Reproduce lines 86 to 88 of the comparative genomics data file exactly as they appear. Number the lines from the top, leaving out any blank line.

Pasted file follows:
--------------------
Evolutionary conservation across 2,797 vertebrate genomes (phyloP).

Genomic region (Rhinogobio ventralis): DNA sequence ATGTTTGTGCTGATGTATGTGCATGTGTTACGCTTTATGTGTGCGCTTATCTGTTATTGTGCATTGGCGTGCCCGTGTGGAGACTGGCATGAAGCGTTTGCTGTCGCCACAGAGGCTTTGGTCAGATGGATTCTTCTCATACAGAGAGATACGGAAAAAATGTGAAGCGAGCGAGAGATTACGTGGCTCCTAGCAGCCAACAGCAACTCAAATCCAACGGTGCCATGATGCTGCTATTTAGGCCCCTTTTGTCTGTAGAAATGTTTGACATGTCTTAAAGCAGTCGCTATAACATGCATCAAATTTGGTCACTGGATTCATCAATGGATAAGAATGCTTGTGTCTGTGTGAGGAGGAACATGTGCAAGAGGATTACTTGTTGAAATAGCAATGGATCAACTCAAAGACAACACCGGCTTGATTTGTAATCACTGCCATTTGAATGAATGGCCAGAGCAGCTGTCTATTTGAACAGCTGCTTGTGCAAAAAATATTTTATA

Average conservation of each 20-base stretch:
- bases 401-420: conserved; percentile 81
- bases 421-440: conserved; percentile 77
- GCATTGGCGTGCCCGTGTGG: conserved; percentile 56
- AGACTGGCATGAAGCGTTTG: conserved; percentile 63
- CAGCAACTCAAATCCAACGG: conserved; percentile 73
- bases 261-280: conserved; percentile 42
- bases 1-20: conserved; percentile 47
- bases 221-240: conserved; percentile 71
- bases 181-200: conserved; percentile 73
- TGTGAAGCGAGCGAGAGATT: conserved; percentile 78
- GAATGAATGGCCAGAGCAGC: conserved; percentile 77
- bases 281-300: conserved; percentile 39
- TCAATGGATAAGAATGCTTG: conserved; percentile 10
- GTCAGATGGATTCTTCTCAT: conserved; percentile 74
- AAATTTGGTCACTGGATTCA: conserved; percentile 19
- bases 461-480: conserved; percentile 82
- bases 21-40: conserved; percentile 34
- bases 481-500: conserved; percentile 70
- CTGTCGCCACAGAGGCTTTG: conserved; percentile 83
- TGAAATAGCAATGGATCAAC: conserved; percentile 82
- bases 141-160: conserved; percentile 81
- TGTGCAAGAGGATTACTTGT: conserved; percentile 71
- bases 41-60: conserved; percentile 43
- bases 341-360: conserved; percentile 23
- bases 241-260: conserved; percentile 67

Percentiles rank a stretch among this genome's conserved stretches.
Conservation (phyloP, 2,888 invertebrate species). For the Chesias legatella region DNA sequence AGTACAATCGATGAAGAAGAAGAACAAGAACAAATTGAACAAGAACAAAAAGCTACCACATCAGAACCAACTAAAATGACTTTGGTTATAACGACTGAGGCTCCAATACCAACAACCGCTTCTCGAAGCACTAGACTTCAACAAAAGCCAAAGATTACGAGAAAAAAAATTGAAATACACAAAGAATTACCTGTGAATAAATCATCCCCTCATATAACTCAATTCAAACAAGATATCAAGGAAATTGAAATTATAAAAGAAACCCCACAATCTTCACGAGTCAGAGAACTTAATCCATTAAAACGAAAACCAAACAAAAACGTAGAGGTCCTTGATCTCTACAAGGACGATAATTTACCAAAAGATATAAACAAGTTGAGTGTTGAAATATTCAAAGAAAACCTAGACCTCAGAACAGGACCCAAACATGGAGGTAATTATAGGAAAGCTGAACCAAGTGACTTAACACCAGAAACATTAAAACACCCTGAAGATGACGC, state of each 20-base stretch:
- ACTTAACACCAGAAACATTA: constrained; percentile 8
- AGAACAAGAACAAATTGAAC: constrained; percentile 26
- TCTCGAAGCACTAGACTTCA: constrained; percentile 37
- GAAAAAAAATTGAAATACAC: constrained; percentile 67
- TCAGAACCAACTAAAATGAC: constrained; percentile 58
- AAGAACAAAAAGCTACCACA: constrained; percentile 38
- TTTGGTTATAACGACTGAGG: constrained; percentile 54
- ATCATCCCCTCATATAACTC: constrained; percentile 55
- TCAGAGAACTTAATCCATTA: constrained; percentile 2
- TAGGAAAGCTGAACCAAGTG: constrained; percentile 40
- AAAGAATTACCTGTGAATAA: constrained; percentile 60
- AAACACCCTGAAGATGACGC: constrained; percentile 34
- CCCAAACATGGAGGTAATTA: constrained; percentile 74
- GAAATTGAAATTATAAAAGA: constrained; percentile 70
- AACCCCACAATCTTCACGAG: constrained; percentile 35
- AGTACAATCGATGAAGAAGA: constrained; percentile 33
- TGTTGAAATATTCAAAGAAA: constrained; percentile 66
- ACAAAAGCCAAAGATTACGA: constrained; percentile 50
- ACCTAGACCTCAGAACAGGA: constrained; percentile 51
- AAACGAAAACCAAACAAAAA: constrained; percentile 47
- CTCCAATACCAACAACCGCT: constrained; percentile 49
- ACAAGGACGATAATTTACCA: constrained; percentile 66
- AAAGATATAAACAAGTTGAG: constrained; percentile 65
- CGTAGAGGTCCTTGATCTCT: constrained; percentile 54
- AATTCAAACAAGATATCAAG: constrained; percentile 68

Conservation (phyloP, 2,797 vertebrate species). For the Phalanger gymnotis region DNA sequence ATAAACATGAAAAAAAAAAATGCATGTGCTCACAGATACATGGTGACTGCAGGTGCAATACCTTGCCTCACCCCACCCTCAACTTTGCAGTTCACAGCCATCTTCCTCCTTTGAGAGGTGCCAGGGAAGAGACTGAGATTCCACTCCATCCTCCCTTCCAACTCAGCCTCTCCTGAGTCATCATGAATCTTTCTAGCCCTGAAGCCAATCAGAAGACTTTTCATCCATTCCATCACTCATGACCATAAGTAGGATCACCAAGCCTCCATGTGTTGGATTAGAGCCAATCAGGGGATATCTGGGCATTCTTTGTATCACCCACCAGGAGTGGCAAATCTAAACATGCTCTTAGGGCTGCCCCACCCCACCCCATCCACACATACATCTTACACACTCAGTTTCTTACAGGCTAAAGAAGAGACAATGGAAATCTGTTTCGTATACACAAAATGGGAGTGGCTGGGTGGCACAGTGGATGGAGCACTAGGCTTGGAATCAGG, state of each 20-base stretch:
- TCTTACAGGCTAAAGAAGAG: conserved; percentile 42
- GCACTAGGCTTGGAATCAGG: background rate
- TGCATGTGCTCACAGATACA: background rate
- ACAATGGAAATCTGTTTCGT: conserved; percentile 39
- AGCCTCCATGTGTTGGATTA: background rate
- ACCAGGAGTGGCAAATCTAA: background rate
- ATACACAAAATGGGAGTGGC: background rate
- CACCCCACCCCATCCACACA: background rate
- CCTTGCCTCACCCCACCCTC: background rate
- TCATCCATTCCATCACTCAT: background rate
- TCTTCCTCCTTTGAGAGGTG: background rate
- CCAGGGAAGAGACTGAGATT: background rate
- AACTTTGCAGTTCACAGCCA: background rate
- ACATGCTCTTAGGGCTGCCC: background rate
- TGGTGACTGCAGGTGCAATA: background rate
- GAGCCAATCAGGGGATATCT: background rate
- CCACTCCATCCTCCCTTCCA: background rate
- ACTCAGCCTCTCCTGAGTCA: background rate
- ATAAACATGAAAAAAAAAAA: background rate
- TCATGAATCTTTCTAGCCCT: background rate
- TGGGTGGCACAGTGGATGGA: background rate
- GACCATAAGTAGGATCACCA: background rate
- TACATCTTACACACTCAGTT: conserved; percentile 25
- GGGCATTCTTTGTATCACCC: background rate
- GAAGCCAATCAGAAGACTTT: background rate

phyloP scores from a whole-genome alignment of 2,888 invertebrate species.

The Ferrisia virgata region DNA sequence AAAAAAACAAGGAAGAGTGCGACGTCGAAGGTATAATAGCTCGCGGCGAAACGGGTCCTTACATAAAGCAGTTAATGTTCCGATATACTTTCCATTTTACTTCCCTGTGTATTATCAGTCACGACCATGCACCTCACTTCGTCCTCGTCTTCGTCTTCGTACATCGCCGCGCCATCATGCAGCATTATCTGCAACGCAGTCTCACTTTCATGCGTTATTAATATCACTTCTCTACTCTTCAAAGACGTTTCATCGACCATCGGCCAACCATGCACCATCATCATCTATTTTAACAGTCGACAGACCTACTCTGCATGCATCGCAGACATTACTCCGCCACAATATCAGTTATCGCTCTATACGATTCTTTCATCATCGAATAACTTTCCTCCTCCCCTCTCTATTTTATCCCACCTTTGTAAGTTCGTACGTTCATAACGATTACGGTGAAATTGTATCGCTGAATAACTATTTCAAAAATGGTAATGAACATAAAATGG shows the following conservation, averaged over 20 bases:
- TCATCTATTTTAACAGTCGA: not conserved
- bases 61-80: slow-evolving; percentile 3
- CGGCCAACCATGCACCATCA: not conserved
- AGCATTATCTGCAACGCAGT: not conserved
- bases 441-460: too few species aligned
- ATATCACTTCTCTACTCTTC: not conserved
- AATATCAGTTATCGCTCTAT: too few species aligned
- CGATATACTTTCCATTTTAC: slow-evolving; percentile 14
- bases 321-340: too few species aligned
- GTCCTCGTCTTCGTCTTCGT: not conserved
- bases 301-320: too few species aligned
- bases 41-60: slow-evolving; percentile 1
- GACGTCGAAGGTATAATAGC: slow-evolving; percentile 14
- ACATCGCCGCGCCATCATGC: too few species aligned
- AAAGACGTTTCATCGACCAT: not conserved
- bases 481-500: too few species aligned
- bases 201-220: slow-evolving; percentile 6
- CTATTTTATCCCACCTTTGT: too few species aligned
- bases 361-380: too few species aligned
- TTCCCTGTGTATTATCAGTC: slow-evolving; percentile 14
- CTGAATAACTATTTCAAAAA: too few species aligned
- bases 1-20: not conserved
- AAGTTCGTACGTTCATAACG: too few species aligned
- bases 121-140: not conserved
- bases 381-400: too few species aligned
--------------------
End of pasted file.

- CGGCCAACCATGCACCATCA: not conserved
- AGCATTATCTGCAACGCAGT: not conserved
- bases 441-460: too few species aligned